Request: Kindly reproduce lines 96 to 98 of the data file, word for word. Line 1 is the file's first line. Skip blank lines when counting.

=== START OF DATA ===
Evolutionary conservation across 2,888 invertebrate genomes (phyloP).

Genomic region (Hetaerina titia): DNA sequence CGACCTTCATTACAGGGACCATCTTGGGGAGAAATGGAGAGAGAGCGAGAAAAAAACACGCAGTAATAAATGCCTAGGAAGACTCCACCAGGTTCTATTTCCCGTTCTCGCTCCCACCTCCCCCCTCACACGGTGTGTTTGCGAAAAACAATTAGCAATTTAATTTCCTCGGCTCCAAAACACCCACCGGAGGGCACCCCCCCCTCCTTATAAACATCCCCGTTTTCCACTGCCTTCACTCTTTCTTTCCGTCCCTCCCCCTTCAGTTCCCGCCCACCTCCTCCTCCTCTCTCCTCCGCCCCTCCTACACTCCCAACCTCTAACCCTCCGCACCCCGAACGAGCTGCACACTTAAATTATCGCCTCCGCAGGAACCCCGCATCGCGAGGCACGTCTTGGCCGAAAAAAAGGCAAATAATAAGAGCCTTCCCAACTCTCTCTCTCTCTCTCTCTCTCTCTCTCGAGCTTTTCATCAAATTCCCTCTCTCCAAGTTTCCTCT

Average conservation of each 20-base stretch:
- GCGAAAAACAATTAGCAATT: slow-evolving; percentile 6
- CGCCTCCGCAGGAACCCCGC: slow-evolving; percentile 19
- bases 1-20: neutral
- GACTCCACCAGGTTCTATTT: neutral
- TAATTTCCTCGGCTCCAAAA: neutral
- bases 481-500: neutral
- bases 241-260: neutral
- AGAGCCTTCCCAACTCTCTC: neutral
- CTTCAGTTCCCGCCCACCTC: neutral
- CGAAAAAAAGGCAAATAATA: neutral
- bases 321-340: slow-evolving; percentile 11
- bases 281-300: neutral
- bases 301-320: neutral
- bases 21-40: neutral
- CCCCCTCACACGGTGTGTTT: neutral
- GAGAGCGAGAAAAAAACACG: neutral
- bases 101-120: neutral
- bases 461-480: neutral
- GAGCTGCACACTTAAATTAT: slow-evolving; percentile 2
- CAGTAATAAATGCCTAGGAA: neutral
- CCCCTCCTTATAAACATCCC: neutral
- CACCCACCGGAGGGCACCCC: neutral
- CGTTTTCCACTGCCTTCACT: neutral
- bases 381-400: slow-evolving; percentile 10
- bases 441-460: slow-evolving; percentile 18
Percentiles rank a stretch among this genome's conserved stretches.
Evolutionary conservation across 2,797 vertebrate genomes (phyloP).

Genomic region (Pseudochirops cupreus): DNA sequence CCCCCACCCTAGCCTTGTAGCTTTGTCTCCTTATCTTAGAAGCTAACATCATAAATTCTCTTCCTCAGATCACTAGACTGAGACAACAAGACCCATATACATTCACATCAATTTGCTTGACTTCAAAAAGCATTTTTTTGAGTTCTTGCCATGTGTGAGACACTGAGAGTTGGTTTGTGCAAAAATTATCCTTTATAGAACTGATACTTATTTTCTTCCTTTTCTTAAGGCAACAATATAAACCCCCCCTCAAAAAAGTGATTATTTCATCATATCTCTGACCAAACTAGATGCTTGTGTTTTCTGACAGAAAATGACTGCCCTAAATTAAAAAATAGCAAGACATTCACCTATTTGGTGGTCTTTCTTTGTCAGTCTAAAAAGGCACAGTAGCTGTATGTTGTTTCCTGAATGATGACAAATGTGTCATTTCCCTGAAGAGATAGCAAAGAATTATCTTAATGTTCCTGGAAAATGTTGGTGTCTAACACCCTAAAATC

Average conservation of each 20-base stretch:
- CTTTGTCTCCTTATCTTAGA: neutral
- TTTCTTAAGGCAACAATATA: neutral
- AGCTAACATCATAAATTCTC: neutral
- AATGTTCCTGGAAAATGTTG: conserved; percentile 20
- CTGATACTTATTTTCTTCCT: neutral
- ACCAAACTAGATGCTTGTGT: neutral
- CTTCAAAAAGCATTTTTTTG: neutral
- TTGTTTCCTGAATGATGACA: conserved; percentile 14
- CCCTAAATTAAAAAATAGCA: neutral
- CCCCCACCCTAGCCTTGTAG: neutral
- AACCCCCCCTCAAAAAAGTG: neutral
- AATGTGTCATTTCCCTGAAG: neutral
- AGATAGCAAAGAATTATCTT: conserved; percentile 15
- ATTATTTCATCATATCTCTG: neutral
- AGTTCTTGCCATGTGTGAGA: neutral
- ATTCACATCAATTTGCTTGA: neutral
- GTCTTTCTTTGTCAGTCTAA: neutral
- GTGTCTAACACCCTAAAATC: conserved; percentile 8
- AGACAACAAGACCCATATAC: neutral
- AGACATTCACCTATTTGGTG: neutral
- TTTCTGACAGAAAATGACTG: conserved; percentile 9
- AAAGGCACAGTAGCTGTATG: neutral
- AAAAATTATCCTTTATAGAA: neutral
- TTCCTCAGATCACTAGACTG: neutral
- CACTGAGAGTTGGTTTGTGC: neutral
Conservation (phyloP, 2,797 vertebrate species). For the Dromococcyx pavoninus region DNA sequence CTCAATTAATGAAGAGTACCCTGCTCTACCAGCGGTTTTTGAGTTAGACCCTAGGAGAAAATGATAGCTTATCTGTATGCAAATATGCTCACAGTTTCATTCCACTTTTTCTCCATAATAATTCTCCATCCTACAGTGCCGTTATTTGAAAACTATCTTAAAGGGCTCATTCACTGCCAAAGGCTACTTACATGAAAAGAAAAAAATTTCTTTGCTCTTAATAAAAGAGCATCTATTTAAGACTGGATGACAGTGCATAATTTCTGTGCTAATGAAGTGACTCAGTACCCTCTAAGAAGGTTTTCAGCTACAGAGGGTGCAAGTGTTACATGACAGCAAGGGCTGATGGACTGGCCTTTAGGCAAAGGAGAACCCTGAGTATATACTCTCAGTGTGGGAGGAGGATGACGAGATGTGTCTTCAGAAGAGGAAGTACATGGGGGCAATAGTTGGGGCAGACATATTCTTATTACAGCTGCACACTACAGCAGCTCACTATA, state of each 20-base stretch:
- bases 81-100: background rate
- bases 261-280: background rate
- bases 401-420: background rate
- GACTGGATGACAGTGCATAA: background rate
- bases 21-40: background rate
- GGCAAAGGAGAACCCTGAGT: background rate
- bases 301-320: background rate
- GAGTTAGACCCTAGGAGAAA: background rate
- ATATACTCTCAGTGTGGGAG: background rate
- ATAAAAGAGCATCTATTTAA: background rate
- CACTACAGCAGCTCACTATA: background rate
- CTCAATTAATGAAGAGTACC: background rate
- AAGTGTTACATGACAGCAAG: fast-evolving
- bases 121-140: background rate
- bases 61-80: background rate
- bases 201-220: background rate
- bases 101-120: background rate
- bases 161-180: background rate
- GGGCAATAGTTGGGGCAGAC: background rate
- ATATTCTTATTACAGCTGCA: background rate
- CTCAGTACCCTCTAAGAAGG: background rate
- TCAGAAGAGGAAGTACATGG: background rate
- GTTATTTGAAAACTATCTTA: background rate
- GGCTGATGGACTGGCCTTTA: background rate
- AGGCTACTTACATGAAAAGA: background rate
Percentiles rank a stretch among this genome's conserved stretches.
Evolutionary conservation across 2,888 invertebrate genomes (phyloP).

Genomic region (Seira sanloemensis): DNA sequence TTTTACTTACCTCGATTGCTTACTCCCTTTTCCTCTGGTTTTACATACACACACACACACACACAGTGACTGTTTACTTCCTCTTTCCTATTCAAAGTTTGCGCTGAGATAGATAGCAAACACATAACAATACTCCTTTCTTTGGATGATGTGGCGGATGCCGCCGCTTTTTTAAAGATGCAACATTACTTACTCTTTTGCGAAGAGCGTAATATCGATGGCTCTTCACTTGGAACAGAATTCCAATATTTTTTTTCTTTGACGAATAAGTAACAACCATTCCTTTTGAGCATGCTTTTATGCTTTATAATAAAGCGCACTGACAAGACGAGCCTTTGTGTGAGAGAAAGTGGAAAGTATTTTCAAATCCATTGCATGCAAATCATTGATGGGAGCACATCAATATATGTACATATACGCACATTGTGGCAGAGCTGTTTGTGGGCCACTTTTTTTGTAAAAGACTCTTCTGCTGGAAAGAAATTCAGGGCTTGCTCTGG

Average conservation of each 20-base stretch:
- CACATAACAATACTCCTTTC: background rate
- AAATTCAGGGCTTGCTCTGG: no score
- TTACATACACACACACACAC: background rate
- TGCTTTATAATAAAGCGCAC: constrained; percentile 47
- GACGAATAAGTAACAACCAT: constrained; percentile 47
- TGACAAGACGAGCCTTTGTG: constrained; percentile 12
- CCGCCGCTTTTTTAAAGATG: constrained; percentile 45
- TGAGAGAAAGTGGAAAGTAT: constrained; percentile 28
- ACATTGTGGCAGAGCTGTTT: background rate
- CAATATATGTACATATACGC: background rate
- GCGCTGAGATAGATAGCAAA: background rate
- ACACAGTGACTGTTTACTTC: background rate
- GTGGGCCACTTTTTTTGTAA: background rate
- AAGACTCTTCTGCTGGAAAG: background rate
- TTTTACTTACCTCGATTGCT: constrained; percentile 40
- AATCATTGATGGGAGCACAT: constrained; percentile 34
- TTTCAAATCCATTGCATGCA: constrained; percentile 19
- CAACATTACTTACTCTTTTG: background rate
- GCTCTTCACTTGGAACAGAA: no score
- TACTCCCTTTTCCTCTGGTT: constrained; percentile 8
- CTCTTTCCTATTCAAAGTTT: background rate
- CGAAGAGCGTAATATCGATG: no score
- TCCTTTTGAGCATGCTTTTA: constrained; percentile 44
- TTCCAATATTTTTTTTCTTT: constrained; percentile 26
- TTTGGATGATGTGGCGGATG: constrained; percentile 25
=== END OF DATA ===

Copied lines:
- ACATTGTGGCAGAGCTGTTT: background rate
- CAATATATGTACATATACGC: background rate
- GCGCTGAGATAGATAGCAAA: background rate